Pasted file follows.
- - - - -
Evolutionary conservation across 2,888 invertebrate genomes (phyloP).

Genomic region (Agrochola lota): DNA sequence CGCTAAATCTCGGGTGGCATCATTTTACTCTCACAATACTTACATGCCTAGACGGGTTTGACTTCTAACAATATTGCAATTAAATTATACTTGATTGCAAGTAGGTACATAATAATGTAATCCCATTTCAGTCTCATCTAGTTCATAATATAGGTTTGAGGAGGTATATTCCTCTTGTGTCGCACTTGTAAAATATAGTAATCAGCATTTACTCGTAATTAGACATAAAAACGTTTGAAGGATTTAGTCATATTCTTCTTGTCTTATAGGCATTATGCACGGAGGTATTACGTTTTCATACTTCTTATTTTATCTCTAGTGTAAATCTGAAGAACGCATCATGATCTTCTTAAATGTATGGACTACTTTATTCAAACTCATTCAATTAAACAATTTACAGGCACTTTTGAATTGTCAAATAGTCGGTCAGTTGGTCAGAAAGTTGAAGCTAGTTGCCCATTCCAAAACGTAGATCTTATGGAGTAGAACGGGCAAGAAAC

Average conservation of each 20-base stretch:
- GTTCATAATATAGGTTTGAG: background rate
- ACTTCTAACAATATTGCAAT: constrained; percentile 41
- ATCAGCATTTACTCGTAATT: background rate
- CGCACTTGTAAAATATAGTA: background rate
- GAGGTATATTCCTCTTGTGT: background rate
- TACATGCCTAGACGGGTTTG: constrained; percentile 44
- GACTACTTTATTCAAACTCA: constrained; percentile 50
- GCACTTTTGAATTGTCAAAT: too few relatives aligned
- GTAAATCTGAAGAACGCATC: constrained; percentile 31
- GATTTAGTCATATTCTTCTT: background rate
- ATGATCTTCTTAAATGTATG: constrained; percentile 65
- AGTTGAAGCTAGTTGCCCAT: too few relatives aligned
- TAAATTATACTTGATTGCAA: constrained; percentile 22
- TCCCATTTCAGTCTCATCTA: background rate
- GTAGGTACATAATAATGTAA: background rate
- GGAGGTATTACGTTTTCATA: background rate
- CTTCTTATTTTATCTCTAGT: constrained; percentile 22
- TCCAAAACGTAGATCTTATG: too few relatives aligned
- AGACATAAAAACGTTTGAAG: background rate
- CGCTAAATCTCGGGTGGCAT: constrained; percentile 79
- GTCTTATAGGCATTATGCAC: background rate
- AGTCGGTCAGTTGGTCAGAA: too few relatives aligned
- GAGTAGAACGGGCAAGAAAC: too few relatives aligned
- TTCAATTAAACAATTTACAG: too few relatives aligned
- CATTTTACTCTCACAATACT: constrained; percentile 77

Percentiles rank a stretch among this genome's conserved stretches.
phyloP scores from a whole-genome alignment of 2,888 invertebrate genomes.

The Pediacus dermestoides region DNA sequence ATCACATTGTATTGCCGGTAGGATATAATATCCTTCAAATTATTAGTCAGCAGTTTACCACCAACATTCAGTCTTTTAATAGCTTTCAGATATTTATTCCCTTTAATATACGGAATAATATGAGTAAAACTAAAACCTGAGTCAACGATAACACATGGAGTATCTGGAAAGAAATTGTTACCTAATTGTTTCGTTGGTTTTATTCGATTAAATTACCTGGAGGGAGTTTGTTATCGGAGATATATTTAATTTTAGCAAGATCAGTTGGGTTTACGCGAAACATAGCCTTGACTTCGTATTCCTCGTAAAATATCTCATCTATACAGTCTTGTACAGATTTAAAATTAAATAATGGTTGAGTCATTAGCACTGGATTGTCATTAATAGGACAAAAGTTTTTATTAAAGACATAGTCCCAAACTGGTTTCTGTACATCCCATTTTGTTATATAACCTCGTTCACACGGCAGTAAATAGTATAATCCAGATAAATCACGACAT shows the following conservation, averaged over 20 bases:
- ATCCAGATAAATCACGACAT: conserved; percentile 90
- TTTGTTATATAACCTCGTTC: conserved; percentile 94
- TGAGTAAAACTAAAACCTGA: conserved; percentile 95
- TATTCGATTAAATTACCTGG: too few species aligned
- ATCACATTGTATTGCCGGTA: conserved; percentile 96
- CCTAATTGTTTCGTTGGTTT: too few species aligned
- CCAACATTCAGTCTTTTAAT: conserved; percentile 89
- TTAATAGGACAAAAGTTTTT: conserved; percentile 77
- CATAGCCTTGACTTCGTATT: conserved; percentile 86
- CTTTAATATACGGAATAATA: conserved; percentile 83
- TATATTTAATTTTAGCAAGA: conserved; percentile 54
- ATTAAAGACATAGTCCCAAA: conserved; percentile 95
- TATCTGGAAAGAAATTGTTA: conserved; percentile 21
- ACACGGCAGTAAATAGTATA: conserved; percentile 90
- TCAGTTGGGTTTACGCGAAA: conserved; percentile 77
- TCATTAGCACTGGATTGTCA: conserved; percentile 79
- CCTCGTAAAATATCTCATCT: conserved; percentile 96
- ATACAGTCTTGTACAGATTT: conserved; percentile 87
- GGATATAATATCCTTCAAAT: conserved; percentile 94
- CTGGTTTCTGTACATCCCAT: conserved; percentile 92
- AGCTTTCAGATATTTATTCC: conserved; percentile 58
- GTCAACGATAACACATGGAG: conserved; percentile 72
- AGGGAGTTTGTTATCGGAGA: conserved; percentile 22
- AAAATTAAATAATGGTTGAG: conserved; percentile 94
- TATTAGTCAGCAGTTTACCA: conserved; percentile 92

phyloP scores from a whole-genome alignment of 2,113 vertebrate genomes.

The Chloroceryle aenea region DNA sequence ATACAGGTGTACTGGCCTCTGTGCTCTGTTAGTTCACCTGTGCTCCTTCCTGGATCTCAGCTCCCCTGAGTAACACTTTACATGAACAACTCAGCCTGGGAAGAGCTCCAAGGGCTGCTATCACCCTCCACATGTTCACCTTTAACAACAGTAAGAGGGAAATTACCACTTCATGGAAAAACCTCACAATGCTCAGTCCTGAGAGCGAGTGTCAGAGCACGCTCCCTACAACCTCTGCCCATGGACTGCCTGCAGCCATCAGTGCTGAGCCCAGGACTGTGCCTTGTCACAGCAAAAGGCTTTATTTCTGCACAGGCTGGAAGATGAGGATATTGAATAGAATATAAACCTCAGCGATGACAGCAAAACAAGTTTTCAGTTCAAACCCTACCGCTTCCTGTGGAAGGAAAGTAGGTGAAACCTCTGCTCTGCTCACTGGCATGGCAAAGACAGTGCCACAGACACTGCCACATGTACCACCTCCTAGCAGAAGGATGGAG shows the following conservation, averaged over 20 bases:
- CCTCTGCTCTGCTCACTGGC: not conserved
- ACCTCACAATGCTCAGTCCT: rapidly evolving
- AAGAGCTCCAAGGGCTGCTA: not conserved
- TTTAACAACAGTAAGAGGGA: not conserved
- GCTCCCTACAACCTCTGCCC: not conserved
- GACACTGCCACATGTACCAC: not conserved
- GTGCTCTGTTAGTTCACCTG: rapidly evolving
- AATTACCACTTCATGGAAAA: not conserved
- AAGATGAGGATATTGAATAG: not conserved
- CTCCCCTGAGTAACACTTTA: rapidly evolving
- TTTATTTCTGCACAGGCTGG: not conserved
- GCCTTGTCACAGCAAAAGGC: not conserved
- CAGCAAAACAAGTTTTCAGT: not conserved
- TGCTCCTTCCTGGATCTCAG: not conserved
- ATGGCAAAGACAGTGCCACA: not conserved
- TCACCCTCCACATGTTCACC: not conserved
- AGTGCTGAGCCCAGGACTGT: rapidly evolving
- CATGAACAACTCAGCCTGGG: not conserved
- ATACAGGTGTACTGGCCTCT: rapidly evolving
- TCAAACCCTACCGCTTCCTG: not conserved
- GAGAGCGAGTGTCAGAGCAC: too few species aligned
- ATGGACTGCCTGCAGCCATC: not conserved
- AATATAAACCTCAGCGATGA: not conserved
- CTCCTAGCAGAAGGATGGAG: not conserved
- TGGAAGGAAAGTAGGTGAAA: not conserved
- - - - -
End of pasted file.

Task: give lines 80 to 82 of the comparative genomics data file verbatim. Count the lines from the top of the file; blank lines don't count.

- ATGGACTGCCTGCAGCCATC: not conserved
- AATATAAACCTCAGCGATGA: not conserved
- CTCCTAGCAGAAGGATGGAG: not conserved